Smith Elder & Co Precancel

Precancels of Great Britain

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Henry S. King & Co Precancel
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Smith Elder & Co Precancel Henry S. King & Co Precancel William Dawson & Sons 1st Precancel W. H. Smith & Son 1st Precancel Public-Precancel Frank-Precancel Times-Precancel Railway-Precancel Army-Precancel
Smith Elder & Co H. S. King & Co W.Dawson & Sons W. H. Smith & Son 'Public Precancels' Precancel Franking Newspapers Railway Precancels Army Telegraphs
Private Telegraphs Booklets T.O.6 obliteration ENT.O.1 Cancel Calendar Embossed Perfin Sloper Contributions
Private Telegraphs Booklets T.O.1 to T.O.6 Anomalies Time frame Embossed Perfins Sloper punch Contributions



As mentioned already, the use of a Smith Elder & Co. and Henry S. King precancels on Grindlay & Co., 'Home News' advertising collar needs an explanation as otherwise it could be argued that the 'S' and 'K' cancellations were not precancels!!



Curiouser and curiouser!

So what about this one:

ENT.O.1 Cancel
ENT.O.1 Cancel


This appears to be ENT.O.1 (thankfully it was not cut-to-shape). It looks like there was probably nothing before the 'E' and the T.O.1 obliteration had quite a space between the 'O' and the '1'. I have attempted to give my interpretation of what the complete cancel might look like.
Unlike the T.O. series, I have not been able to find any references to this marking at all, it's as if it never existed!
So what does ENT.O. stand for? Answers on the back of a postcard or better still send me an email.
The embossed date-plugs read 10/6/63 which is earlier than most of the normal T.O. series W. H. Smith & Son embossed that I have.

Since there are no periods between the letters of 'ENT' as there is between the 'T' and the 'O', this could be taken to mean that 'ENT' is the first three letters of a word which would simplify things 'Entry', 'Exit'? I note Enteros: (Spanish) meaning, postal stationery with impressed stamps. If this is the case though, it wouldn't work for the T.O. series. Maybe the ENT.O.1 and T.O. series obliterations have nothing to do with each other and the resemblance together with the 'T' to '1' spacing and usage on WHS wrappers is entirely coincidental!

The 'E' could stand for Early, Evening, Eastern or European, but could equally well stand for Exeter, Euston or Edinburgh.
'N' could stand for Night, Newspaper or National, but there have been suggestions that the T.O. series, or at least some of them may have had a connection to the Navy, so perhaps the 'N' stands for Navy or Naval.
'T' could perhaps stand for Tender, Travelling, Temporary, Transit or Territories, but Transit seems to match the evidence best.
Leaving the 'O' standing for Office or Obliterator or something else.

So 'ENT' could stand for 'Early Night Train', 'European Naval Transit', 'Eastern Naval Territories' or, perhaps 'Edinburgh Night Tender' or any number of other things. At the moment it is just a guessing game, but whatever it was, there was seemingly a need to number them.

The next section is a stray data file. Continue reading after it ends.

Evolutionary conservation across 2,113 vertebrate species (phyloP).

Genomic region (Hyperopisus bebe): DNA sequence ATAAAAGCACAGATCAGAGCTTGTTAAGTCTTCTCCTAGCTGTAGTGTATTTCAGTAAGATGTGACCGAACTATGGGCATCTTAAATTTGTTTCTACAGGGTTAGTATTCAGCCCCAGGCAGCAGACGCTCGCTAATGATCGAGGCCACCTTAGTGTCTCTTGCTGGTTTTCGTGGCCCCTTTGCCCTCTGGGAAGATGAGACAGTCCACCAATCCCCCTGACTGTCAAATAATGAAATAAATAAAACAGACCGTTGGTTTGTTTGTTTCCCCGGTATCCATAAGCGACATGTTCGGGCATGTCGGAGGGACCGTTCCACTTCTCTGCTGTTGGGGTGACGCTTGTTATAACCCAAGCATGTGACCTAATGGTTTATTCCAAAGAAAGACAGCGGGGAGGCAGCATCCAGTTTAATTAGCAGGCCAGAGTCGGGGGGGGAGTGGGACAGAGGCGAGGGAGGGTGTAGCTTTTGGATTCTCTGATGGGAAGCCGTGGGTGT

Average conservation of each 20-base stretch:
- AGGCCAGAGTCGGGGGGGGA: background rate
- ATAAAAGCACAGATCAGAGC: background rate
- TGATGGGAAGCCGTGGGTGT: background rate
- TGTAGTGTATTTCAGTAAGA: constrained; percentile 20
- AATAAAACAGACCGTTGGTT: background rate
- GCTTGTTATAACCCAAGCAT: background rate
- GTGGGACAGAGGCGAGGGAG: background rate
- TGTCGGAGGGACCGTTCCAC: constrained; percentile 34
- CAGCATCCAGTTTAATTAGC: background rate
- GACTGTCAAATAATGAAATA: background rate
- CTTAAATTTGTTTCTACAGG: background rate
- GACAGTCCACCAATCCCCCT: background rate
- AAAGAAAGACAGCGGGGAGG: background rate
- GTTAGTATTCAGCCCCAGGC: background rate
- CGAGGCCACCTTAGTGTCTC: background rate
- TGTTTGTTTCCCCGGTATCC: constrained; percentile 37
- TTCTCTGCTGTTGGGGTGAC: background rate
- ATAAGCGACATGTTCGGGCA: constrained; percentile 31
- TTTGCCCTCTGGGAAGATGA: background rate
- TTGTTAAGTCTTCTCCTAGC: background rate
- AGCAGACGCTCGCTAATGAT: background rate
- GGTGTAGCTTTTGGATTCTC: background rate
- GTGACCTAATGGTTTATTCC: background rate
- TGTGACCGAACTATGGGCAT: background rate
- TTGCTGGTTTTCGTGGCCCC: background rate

If 'ENT' means 'Early Night Train', or perhaps 'Early Night Tender', it does at least give a valid reason for the 'T.O.' series starting with 'T'.
The 'O' might stand for 'Office' or perhaps 'Official'.

If we assume that it's related to the T.O. series and that in those the T.O. stands fot Transit Office, then what does the EN stand for ?
The T.O.1 to T.O.6 cancels seem to correlate with Dover, Liverpool, Queenstown, Plymouth, Hull and Southampton.

Perhaps this was Edinburgh Transit Office.




Just when you thought it was safe!

Now what of this one?

A Contender ?

This looks like 'T1' or perhaps 'T.1', symmetry would seem to preclude 'T.L.'.
But the only 'normal' type I can find would be Turnham Green as shown below:

Turnham Green 3 Turnham Green 1

According to Westley (Left illustration), numbers 1, 2 & 3 were sent to Turnham Green on 26/1/74 followed by number 43 of the provincial series on 3/2/74. Billig's Handbook gives the right-hand illustration. These 'T1' cancellations though were in a vertical format whilst the 'T1' above would seem to be in the earlier horizontal format, similar to the T.O. series though a bit larger. The previous owner thought that this was a 'used abroad' item, but the series never got above 'L05' so that cannot be the case. The plate 11 fourpenny stamp used here started production late 1868, plate 12 was put to press 21/3/70.

This may well have nothing to do with precancels, but I include it here simply because of the similarity with the numbering of the T.O. series (which also now has been found to have nothing to do with precancels) and because I have no explanations for it (Explanations invited).



Comments, criticisms, information or suggestions are always welcome.


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Last updated 12th. October 2021

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